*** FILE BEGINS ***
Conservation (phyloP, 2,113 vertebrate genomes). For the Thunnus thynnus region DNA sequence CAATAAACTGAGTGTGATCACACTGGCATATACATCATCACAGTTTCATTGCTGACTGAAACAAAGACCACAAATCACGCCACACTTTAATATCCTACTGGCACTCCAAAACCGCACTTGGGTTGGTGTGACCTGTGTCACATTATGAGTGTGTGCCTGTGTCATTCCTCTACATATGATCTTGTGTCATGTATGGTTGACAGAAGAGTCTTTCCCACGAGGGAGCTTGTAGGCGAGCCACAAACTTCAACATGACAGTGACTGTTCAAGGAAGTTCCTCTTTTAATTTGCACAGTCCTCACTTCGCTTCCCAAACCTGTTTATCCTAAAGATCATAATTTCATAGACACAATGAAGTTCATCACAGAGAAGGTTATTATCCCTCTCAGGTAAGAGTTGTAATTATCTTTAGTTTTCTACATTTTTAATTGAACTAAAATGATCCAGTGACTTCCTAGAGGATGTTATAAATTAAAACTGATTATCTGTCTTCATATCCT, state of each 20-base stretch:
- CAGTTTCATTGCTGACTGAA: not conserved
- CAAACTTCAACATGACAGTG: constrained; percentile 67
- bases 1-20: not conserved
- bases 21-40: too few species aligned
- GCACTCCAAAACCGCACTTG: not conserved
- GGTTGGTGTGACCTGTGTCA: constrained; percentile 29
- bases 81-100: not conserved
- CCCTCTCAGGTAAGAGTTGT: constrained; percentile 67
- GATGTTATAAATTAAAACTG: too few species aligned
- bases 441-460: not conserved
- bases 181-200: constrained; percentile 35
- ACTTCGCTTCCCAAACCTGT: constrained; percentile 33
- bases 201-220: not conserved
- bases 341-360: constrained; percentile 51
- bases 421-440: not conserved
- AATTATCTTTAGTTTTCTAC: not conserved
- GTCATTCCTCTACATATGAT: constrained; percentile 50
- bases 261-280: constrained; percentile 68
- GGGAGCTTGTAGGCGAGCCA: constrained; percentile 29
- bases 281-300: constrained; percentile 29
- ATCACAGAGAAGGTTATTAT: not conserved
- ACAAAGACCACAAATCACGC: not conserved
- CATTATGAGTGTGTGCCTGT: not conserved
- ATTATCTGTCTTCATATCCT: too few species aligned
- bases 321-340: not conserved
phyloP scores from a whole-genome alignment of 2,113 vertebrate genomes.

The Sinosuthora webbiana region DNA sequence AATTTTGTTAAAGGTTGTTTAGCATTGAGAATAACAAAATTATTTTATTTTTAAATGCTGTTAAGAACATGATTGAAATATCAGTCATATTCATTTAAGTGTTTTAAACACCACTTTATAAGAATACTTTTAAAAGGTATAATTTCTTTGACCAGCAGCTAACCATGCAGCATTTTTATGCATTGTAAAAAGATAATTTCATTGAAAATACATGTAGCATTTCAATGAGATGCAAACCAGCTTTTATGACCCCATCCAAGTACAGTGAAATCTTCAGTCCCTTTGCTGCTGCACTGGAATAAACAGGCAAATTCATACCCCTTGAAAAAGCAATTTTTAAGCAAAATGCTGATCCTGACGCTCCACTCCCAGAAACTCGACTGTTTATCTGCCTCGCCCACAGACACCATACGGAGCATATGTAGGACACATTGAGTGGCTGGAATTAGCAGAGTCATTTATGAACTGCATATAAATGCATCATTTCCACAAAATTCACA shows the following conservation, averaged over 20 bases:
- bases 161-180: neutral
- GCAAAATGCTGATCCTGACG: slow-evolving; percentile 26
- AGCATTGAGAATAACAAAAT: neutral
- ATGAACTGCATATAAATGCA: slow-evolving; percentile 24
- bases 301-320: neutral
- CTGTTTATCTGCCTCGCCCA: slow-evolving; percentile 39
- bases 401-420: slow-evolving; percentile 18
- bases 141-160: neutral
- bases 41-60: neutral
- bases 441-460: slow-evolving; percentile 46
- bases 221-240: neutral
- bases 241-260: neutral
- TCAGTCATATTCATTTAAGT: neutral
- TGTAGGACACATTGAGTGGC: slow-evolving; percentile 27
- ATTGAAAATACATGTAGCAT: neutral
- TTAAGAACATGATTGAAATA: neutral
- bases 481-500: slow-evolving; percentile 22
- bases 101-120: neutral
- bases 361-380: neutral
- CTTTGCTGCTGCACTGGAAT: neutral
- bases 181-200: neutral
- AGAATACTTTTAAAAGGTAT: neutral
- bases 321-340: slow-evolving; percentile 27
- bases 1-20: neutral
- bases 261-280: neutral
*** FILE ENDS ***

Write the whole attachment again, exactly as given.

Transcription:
Conservation (phyloP, 2,113 vertebrate genomes). For the Thunnus thynnus region DNA sequence CAATAAACTGAGTGTGATCACACTGGCATATACATCATCACAGTTTCATTGCTGACTGAAACAAAGACCACAAATCACGCCACACTTTAATATCCTACTGGCACTCCAAAACCGCACTTGGGTTGGTGTGACCTGTGTCACATTATGAGTGTGTGCCTGTGTCATTCCTCTACATATGATCTTGTGTCATGTATGGTTGACAGAAGAGTCTTTCCCACGAGGGAGCTTGTAGGCGAGCCACAAACTTCAACATGACAGTGACTGTTCAAGGAAGTTCCTCTTTTAATTTGCACAGTCCTCACTTCGCTTCCCAAACCTGTTTATCCTAAAGATCATAATTTCATAGACACAATGAAGTTCATCACAGAGAAGGTTATTATCCCTCTCAGGTAAGAGTTGTAATTATCTTTAGTTTTCTACATTTTTAATTGAACTAAAATGATCCAGTGACTTCCTAGAGGATGTTATAAATTAAAACTGATTATCTGTCTTCATATCCT, state of each 20-base stretch:
- CAGTTTCATTGCTGACTGAA: not conserved
- CAAACTTCAACATGACAGTG: constrained; percentile 67
- bases 1-20: not conserved
- bases 21-40: too few species aligned
- GCACTCCAAAACCGCACTTG: not conserved
- GGTTGGTGTGACCTGTGTCA: constrained; percentile 29
- bases 81-100: not conserved
- CCCTCTCAGGTAAGAGTTGT: constrained; percentile 67
- GATGTTATAAATTAAAACTG: too few species aligned
- bases 441-460: not conserved
- bases 181-200: constrained; percentile 35
- ACTTCGCTTCCCAAACCTGT: constrained; percentile 33
- bases 201-220: not conserved
- bases 341-360: constrained; percentile 51
- bases 421-440: not conserved
- AATTATCTTTAGTTTTCTAC: not conserved
- GTCATTCCTCTACATATGAT: constrained; percentile 50
- bases 261-280: constrained; percentile 68
- GGGAGCTTGTAGGCGAGCCA: constrained; percentile 29
- bases 281-300: constrained; percentile 29
- ATCACAGAGAAGGTTATTAT: not conserved
- ACAAAGACCACAAATCACGC: not conserved
- CATTATGAGTGTGTGCCTGT: not conserved
- ATTATCTGTCTTCATATCCT: too few species aligned
- bases 321-340: not conserved
phyloP scores from a whole-genome alignment of 2,113 vertebrate genomes.

The Sinosuthora webbiana region DNA sequence AATTTTGTTAAAGGTTGTTTAGCATTGAGAATAACAAAATTATTTTATTTTTAAATGCTGTTAAGAACATGATTGAAATATCAGTCATATTCATTTAAGTGTTTTAAACACCACTTTATAAGAATACTTTTAAAAGGTATAATTTCTTTGACCAGCAGCTAACCATGCAGCATTTTTATGCATTGTAAAAAGATAATTTCATTGAAAATACATGTAGCATTTCAATGAGATGCAAACCAGCTTTTATGACCCCATCCAAGTACAGTGAAATCTTCAGTCCCTTTGCTGCTGCACTGGAATAAACAGGCAAATTCATACCCCTTGAAAAAGCAATTTTTAAGCAAAATGCTGATCCTGACGCTCCACTCCCAGAAACTCGACTGTTTATCTGCCTCGCCCACAGACACCATACGGAGCATATGTAGGACACATTGAGTGGCTGGAATTAGCAGAGTCATTTATGAACTGCATATAAATGCATCATTTCCACAAAATTCACA shows the following conservation, averaged over 20 bases:
- bases 161-180: neutral
- GCAAAATGCTGATCCTGACG: slow-evolving; percentile 26
- AGCATTGAGAATAACAAAAT: neutral
- ATGAACTGCATATAAATGCA: slow-evolving; percentile 24
- bases 301-320: neutral
- CTGTTTATCTGCCTCGCCCA: slow-evolving; percentile 39
- bases 401-420: slow-evolving; percentile 18
- bases 141-160: neutral
- bases 41-60: neutral
- bases 441-460: slow-evolving; percentile 46
- bases 221-240: neutral
- bases 241-260: neutral
- TCAGTCATATTCATTTAAGT: neutral
- TGTAGGACACATTGAGTGGC: slow-evolving; percentile 27
- ATTGAAAATACATGTAGCAT: neutral
- TTAAGAACATGATTGAAATA: neutral
- bases 481-500: slow-evolving; percentile 22
- bases 101-120: neutral
- bases 361-380: neutral
- CTTTGCTGCTGCACTGGAAT: neutral
- bases 181-200: neutral
- AGAATACTTTTAAAAGGTAT: neutral
- bases 321-340: slow-evolving; percentile 27
- bases 1-20: neutral
- bases 261-280: neutral